Stability in the West African Sahel region is teetering. The region encompasses Burkina Faso, Niger, Chad, Mauritania, and Mali. Droughts, and other effects of climate change, are contributing to rising levels of poverty in many West Africa countries. In turn, unemployed and poorly educated individuals become vulnerable to extremist ideology, which has led to violence and ethnic conflict. Governments have offered little response to increased violence from jihadist terrorist groups such as Boko Haram or the Islamic State of the Greater Sahara, who are now able to freely operate in the Sahel region. Burkina Faso has seen deaths from terror attacks increase from 80 in 2016 to 1,800 in 2017, and with a significant increase in displacement of civilians. Chad has experienced increased attacks from the Boko Haram since 2018. Mauritania is known as an ideological breeding ground for new jihadists. Mali, most recently, was struck by jihadist militants who killed over 54 military personnel. The significant increase in violence and the displacement of civilians has led to the question of whether the governments in West African countries are capable of dealing with growing extremism.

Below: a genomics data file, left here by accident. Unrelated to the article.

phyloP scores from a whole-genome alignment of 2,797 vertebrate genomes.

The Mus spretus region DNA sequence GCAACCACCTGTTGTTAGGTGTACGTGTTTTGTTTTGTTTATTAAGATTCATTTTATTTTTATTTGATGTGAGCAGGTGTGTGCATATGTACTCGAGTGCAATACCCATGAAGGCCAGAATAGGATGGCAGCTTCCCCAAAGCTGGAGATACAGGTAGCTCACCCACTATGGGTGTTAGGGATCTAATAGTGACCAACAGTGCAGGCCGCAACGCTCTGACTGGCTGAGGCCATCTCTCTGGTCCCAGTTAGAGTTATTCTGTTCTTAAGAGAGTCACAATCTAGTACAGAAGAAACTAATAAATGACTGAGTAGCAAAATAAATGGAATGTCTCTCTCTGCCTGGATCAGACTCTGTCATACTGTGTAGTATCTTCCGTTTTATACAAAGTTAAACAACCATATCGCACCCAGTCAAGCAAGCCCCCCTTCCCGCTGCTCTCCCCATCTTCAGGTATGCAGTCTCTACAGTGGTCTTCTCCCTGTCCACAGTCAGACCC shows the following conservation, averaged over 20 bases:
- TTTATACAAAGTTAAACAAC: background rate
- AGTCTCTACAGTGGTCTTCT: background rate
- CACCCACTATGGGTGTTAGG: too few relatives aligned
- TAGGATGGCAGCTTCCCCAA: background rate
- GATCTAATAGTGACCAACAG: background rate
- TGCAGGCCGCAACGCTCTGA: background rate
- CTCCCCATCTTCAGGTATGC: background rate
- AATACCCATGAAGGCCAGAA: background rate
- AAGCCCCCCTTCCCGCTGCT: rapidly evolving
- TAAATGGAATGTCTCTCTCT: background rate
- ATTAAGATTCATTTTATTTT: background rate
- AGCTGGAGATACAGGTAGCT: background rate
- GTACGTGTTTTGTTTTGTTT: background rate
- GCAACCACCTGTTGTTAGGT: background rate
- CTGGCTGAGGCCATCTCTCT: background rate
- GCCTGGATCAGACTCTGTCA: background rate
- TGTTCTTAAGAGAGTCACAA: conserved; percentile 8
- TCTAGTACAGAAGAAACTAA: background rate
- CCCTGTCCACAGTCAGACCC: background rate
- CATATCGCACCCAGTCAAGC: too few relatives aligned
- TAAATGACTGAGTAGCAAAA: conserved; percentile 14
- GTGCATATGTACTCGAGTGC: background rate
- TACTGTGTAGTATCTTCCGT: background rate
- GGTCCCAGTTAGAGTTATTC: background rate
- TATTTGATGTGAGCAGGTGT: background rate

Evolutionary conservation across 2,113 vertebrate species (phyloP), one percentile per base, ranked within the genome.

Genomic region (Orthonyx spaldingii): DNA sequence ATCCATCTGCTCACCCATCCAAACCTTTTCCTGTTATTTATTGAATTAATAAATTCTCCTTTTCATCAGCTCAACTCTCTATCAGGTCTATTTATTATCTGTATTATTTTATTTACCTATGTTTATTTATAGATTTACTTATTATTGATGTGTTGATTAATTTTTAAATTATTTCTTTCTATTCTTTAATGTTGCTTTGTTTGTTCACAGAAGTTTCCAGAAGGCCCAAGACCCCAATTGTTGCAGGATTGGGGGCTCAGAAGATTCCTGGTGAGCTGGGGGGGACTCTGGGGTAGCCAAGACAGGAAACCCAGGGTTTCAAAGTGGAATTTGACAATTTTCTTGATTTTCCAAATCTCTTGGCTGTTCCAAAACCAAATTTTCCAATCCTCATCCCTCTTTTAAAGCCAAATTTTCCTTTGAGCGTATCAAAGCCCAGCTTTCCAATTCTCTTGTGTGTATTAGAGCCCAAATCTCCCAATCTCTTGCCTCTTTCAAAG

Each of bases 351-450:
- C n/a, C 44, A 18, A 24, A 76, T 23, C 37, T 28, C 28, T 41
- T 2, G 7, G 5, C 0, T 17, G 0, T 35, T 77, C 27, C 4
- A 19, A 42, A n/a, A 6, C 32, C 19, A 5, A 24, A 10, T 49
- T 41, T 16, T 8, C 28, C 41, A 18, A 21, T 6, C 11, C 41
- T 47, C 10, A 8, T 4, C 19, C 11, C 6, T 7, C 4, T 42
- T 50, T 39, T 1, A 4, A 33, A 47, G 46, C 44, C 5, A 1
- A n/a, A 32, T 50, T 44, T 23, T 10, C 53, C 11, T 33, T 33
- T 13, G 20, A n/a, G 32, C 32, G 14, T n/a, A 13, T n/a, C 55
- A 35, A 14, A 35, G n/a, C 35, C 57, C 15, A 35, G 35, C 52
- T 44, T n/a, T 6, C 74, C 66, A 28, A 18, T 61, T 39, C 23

Facing greater domestic and international pressure to reduce extremism and violence, national leaders from the region have called for greater international support, most notably from France. Earlier this month the Sahel Summit was held with West African leaders along with French President, Emmanuel Macron, to discuss the stability in the region. The summit has called for greater European and American support, more soldiers deployed to the region, and for greater intelligence sharing. Macron pledged to add 220 troops to the 4,500 currently stationed in the region. However, France has had troops in Mali since 2013 but has failed to stabilize the region, reduce violence, and stem the flow of migrants coming to Europe. This has resulted in poor perception regarding France’s involvement in its former colonies in which many African people still harbour resentment of their former colonial rulers. Despite this, France seeks to aid the region and provide stability as it is concerned over increased migration to Europe should violence continue to escalate.
Success of French and international support to promote peace in the Sahel region largely relies on factors beyond military presence, such as political support, public opinion, and economic initiatives that aim to tackle root causes of unrest. Simply increasing the number of troops will likely increase tension amongst the domestic population and fail to reduce violence as international forces face seasoned jihadist fighters. In fact, French and international military presence may even escalate violence thus perpetuating only greater unrest amongst the population. A full-scale effort is required from the international community in order to stabilize the region.